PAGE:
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What You Need To Know About Phone Scams

Karen Gibbs

phone scamHi Karen, I just received a phone call with my phone number as the caller ID.   What gives?
    Stephanie, Pikesville

Stephanie, it seems crooks never take a break, but they do take advantage of technology which allows them to run scams on the unsuspecting.

This time it’s a new twist on an old trick; trying to get you to fall for something familiar and drop your guard.   Since many people use caller ID to screen out unwanted calls, crooks will disguise the number to look like a number you know – sometimes even your own – in the hope that you’ll answer and give out your private information.

If you do answer the call and hear an automated voice, hang up.  Don’t engage in any conversation; don’t follow any prompts to press any keys.  Technology has evolved so rapidly that your number and pass codes can be compromised.

If a friend or relative’s number has been compromised, the caller may assume their identity in an attempt to get you to send money or divulge credit card numbers to help them in an “emergency”.  The Better Business Bureau ranks “emergency scams” such as “I’ve been mugged”, “I’ve lost my wallet and have no money” or “I’m in the hospital and need money now” as one of the top five scams used by crooks.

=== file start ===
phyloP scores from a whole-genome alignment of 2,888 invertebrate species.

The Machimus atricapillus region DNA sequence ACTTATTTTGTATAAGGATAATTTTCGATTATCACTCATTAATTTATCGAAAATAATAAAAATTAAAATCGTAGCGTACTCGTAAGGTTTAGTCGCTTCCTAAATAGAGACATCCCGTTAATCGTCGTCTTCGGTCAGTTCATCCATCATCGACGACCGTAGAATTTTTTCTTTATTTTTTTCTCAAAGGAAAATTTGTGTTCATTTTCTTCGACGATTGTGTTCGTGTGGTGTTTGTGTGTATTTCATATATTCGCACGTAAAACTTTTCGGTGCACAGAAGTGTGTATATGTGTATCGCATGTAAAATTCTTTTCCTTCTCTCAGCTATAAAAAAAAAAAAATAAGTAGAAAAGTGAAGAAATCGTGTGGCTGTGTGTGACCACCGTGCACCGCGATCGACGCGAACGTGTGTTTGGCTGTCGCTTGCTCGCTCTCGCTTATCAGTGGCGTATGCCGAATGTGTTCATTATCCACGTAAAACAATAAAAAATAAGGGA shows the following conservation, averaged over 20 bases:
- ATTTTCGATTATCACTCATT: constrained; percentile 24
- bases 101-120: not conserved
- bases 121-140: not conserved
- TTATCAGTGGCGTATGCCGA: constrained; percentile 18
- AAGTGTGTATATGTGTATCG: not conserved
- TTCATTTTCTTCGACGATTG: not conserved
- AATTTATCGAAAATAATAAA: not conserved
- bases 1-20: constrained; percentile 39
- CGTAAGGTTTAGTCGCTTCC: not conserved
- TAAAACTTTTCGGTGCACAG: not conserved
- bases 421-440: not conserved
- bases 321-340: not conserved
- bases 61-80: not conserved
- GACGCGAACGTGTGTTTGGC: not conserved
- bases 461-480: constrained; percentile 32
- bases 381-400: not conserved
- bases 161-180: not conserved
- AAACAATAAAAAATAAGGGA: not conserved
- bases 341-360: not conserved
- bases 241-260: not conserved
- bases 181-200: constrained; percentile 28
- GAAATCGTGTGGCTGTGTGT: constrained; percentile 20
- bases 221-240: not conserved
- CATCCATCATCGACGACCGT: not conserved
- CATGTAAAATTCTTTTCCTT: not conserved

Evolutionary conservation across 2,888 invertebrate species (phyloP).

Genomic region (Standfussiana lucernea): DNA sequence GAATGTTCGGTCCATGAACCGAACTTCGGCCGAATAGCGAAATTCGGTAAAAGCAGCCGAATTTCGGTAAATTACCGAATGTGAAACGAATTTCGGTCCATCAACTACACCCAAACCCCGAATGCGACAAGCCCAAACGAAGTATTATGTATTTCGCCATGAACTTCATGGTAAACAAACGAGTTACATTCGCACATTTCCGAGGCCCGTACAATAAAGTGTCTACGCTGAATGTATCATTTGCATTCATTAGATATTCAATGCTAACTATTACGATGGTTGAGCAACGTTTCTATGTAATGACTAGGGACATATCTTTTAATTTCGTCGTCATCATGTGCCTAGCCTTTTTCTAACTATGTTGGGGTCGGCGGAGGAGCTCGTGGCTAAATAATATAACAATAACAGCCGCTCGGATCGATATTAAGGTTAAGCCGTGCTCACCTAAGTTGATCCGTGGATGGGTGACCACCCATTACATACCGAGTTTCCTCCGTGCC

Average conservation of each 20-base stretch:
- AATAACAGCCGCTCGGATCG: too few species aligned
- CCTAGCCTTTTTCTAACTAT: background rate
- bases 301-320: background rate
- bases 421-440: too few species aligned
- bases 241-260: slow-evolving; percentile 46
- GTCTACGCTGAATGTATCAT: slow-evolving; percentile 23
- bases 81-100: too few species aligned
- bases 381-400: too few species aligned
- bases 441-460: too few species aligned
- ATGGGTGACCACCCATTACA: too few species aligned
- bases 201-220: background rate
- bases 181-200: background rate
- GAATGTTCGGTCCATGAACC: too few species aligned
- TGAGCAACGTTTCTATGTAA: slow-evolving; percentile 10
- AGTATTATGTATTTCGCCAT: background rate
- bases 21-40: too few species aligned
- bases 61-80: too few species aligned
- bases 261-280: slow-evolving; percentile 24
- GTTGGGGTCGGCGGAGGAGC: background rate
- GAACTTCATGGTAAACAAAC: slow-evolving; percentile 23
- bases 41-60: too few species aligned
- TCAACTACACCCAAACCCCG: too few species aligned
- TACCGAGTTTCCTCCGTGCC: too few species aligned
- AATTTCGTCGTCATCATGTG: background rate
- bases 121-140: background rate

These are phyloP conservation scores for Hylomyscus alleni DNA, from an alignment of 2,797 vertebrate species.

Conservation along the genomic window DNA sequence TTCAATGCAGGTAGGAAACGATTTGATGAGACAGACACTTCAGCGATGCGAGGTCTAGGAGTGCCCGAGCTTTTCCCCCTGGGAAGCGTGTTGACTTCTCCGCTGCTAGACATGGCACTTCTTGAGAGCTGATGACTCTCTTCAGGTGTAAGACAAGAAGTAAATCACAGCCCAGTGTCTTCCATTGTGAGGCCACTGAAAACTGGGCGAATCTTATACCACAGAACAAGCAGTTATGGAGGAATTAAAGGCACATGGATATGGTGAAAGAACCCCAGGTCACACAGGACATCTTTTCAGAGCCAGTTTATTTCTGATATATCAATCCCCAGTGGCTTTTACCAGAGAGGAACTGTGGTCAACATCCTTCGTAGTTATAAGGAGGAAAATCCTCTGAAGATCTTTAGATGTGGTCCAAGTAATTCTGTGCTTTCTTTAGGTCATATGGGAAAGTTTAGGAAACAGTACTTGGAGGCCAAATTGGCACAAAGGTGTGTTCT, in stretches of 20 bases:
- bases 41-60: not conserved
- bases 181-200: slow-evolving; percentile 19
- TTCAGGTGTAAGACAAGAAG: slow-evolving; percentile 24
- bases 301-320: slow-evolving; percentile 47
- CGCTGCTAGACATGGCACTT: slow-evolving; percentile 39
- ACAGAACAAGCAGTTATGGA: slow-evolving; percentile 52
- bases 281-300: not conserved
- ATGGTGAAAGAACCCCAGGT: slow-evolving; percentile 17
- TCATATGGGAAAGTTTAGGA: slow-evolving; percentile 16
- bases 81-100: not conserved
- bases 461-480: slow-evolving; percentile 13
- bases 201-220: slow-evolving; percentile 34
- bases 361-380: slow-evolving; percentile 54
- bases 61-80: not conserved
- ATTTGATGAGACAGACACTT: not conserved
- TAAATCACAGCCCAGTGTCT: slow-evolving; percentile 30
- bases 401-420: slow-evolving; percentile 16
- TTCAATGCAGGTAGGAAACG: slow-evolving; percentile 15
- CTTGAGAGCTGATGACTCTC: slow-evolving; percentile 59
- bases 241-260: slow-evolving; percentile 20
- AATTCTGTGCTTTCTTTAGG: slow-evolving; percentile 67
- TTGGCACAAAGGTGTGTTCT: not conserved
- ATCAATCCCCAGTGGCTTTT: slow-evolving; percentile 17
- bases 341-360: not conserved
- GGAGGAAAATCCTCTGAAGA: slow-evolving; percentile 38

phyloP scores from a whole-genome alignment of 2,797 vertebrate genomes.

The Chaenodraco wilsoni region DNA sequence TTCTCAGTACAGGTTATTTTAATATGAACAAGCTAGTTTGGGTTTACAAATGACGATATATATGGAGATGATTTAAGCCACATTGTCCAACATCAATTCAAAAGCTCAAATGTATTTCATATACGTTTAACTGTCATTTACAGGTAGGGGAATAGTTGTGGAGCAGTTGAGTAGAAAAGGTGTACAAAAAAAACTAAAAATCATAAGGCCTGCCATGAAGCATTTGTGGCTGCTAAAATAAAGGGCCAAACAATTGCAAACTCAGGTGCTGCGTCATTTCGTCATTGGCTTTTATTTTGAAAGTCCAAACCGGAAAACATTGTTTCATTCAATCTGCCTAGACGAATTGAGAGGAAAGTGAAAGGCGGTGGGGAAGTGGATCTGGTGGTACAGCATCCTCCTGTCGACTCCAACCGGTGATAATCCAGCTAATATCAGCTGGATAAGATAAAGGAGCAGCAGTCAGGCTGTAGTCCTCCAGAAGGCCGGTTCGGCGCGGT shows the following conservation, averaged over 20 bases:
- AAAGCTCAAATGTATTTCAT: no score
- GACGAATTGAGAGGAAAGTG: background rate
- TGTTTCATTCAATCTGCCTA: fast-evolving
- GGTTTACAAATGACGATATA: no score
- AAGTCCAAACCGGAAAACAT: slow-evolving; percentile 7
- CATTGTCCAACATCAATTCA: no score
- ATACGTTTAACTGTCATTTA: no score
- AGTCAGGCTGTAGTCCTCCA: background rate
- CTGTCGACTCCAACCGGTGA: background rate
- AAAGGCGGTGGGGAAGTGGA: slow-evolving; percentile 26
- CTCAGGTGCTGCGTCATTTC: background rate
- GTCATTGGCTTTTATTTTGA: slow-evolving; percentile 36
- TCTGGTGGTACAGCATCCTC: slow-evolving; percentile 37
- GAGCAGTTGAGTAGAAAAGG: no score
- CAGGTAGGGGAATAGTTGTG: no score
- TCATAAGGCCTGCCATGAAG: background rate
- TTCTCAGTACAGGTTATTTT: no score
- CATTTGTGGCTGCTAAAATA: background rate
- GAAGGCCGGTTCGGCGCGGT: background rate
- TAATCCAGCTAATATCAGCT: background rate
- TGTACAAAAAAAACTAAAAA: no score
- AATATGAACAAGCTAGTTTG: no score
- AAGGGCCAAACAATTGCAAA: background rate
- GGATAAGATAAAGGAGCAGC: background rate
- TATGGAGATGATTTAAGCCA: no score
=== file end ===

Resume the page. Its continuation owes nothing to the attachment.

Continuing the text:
Never give out any personal financial information via phone calls you didn’t initiate.  Never give out personal information unless you have carefully investigated the person or company requesting that information and verified that it is a legitimate request.   Do not succumb to high pressure tactics or heavy-handed threats.

Remember the old adage; “if it sounds too good to be true, it is too good to be true”.   Just hang up the phone or, better yet: don’t answer it at all.


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